Summary: Jesus went willingly to His death for our sakes, to fulfill the covenant obligation God freely took on with Abraham.
We killed Him. O, I know the Roman procurator read the sentence, and Roman soldiers beat Jesus and crowned Him with thorns and hammered in the nails. They were what philosophers would call the “efficient cause” of Christ’s death. But Adam and Eve and David and Caligula and Napoleon and you and I–we are the final cause of Christ’s death. Every act of murder and infidelity and theft and extortion, every line of gossip and intended thought of revenge and lust that separated any human being from God’s grace was the reason Jesus had to die, the reason He willed Himself to be unjustly crucified. Yes, we killed Him. He loved us sinners and so He had to die.
It’s ironic that the only infinite thing that we finite creatures can do of ourselves is to sin. When we sin, we commit an infinite offense because we sin against the Divine Will. We turn our backs on our Creator, our Redeemer, our Sanctifier. We treat His gift of divine life as garbage. We say, “well, we’ve already had a couple of kids so we’ll rely on contraception instead of natural methods and avoid any more. Yes, it’s not God’s plan, but it’s a better plan.” We think, “the Federal government misuses our money for all kinds of awful things, so I’ll shave my income and avoid paying all that tax.” We lie, cheat and steal, not because they are evil, but because they give us some advantage in life–in this life–or so we think.
So an infinite offense demands infinite satisfaction. The covenant is broken, and somebody has to pay. That’s the way life is, isn’t it? The ancient people formalized it thousands of years ago. Abraham, our father in faith, heard God’s call and said “yes” whenever he was commanded to do something. So God made three covenants with Abraham, and promised him a land and an eternal posterity, countless descendants. The last of the covenants was one-sided. Abraham had obeyed God all the way to the brink of offering his only son as a sacrifice. So God made the one-sided covenant with Abraham, promising him eternal faithfulness, even to the point of God paying the price if Abraham’s descendants violated the agreement. The ultimate price, of course, is death. And to keep that promise, the very Son of God, second Person of the Trinity, battered and bruised and bloody, climbed the hill of Calvary and willingly suffered and died for us, in our stead. Abraham was ready to offer his only-begotten son, but didn’t have to do it. God, though, loved us so much that He did give His only-begotten Son, and we gather over the next two weeks in a special double octave to praise and thank Him and celebrate that incredible gift.
In reflecting on the passion and death of Jesus, I recall some thoughts I had when I was a child. Jesus was divine, after all, so the pain of his suffering was really nothing in His divine person. He could take it like one of us could take a pin-prick or a paper cut. It mustn’t have been a big deal.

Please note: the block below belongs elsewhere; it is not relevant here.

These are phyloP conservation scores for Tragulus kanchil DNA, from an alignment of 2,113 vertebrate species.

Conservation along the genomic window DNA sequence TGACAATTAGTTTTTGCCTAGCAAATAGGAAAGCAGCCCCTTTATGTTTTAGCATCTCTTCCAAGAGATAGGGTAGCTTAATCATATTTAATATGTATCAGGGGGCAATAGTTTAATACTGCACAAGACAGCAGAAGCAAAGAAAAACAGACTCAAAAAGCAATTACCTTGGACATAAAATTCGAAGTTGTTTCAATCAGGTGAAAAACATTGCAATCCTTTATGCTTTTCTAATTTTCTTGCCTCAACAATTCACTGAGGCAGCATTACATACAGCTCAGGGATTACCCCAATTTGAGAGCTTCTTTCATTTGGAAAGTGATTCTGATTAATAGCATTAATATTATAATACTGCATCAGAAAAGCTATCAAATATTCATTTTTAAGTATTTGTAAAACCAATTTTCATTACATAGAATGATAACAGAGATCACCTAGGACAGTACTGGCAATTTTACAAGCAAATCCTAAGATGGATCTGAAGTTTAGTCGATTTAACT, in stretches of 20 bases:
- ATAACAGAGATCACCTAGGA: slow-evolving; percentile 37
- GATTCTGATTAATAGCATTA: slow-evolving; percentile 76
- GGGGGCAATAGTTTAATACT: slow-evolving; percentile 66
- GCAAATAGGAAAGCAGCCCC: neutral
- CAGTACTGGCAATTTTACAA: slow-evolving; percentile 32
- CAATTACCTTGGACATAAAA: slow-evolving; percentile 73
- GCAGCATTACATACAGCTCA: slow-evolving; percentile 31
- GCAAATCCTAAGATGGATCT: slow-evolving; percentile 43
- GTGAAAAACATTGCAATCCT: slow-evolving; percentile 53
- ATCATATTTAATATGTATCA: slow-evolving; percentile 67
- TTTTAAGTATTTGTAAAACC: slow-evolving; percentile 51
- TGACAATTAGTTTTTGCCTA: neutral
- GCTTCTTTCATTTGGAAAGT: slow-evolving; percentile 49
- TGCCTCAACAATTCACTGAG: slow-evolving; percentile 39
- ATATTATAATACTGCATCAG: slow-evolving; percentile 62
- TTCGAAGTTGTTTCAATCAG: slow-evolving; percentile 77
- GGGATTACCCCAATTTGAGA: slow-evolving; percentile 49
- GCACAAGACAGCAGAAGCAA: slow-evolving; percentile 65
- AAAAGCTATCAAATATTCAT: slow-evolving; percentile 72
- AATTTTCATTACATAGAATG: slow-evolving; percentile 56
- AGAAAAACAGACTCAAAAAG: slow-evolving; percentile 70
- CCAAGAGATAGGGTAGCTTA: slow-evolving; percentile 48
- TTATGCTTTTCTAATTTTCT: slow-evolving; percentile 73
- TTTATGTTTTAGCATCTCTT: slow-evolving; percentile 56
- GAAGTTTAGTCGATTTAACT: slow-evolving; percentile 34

But how do we then explain the agony in the garden, when Jesus cried out to the Father to take the chalice of suffering away from Him? How do we rationalize His sweating of blood, which Luke the physician records and which the Holy Shroud appears to confirm? No, we may never allow ourselves to forget that Jesus was a divine person with both divine and human natures, and that the human nature was not dissolved in the divine like a drop of water in the sea. That is the Monophysite heresy. No human person could have been more human than this divine person. He had the fullness of divinity, but also the fullness of humanity. No human person has ever suffered like Jesus. You know what His worst suffering must have been? It was the clear understanding that He was all alone, that the very people He was suffering and dying for were fleeing from Him, even the one they called the Rock, His chosen leader, Simon Peter. He had to have seen me turning my back on Him the many times I have. He saw all of us with His divine insight and knowledge, and He saw those who would turn their backs on Him forever, and that pained Him far more than any nail or spear could ever hurt.
And what did He do? He took it all, because He knew that we couldn’t. He kept that final cause in mind because of a Love that we can not even imagine, Love for the very people who were murdering Him. He prayed, over and over again, “Father, forgive them, for they know not what they do.” He prayed for me, for the many times I have injured Him by injuring my brothers and sisters, for my profanity and sloth and self-indulgence. “Father, forgive Pat, because he just doesn’t get it.” All of us miss the point so frequently, don’t we? All of us misunderstand that the Father’s will, which we pray to be done so often, is better for us than our own will.